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A GATHERING PLACE FOR STORYTELLING ABOUT DEPAUW UNIVERSITY
Just past midnight on Jan. 2, we gathered in our mess tent at Barafu Camp. Snacking on crackers and sipping hot tea, light from our headlamps darting about, we checked our gear and preparations. We were eager and anxious, readying ourselves to face the harshest conditions of our hike. With five days of ascent behind us, our goal was in reach: the summit of Kilimanjaro. This journey had become a life lesson about survival and achievement, persevering through challenge, trusting people and process, taking one step at a time.
Mount Kilimanjaro, the fourth highest of our planet’s seven summits, offers moderate and accessible hiking routes that do not require technical climbing ability. Still, the effort to reach the “Roof of Africa” is a physical, mental and spiritual challenge, and it draws thousands from around the world to Tanzania annually. While good physical health and conditioning are a must, there is little way to prepare for the illness and exhaustion brought on by of the shortage of oxygen. Altitude sickness halts the climb for many.
For me, hiking Kilimanjaro was an unplanned and unimagined adventure. A year earlier, a longtime friend invited me to join him on his bucket-list adventure and I was hooked instantly. We invited friends to join us, creating a team of 10. Then life intervened. One of our most enthusiastic and healthy members died from a heart attack at age 52.
Scott’s memory bound the nine of us together tightly and our trip became more than midlife adventure. We immersed ourselves in preparations: hikes in Raleigh’s parks and in the foothills of central and western North Carolina. We consulted YouTube videos, blogs, internet sites and associates at REI and The North Face. We created lists and more lists, and checked off items one-by-one: flights, immunizations, insurance policies, hiking gear, clothing, foodstuffs, etc., etc., etc.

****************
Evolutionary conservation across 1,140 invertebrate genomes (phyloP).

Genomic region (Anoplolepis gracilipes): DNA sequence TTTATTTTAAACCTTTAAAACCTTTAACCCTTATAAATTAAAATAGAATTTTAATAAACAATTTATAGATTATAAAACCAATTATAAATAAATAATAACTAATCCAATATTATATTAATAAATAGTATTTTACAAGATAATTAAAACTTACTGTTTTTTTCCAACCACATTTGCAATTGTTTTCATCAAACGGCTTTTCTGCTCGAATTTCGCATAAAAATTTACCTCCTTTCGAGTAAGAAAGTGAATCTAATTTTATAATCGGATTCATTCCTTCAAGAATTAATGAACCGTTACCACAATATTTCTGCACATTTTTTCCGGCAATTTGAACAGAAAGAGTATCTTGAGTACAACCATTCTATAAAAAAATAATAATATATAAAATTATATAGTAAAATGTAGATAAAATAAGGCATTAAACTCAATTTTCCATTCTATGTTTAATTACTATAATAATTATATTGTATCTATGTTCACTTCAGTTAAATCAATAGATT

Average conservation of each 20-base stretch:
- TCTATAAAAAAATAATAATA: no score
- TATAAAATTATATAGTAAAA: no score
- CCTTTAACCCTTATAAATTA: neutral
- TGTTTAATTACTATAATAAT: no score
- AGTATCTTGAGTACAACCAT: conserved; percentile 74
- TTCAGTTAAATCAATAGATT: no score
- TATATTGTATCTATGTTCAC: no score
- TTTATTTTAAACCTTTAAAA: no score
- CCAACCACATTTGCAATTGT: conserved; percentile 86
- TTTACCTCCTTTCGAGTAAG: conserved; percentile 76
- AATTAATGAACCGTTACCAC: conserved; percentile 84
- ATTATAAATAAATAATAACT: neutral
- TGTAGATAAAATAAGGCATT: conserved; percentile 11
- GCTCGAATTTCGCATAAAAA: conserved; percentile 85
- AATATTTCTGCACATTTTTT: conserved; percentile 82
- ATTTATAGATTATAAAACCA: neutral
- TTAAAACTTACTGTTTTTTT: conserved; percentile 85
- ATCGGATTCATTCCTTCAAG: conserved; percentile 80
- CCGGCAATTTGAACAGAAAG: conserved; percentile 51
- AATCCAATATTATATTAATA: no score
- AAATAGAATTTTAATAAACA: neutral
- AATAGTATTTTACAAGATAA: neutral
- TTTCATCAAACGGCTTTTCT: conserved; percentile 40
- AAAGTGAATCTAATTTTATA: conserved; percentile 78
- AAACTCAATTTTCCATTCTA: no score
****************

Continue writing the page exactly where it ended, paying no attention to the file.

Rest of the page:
Then, from various routes out of the United States, we met in Moshi on Dec. 27.
Kilimanjaro National Park requires hikers to travel with registered guides and porters who carry tents, cooking fuel and food up the mountain. Our support group numbered more than 30 and their physical strength and knowledge ensured our safety. Our guides’ leadership styles varied between encouragement and edict. On the night of the summit, we would stop occasionally, but for not more than a couple minutes (preventing hypothermia in the subzero temperatures). The words “pole, pole” (pronounced PO lay PO lay) – Swahili for “slowly, slowly” – were our final instruction; if we followed in the steps of the person ahead we would make it to the top.
I have several distinct memories from those eight hours of ascent: a guide standing guard between me and a nasty fall at the edge of a sharp and rocky turn; wind blowing with such strength that I wondered if it would push me off the mountain; the morning sun breaking the horizon above the cloud line.
We climbed through the night. At 9:05 a.m. from 19,341 feet — above the clouds, with the earth bending before us and around us — the view was breathtaking and the achievement fantastically satisfying. I was changed by the effort. As I reflect on that moment I am reminded that life’s most difficult goals and challenges are overcome with energy and persistence, just like hiking Kilimanjaro, pole, pole, into the night.
is a regular feature of DePauw Magazine, which is published three times a year.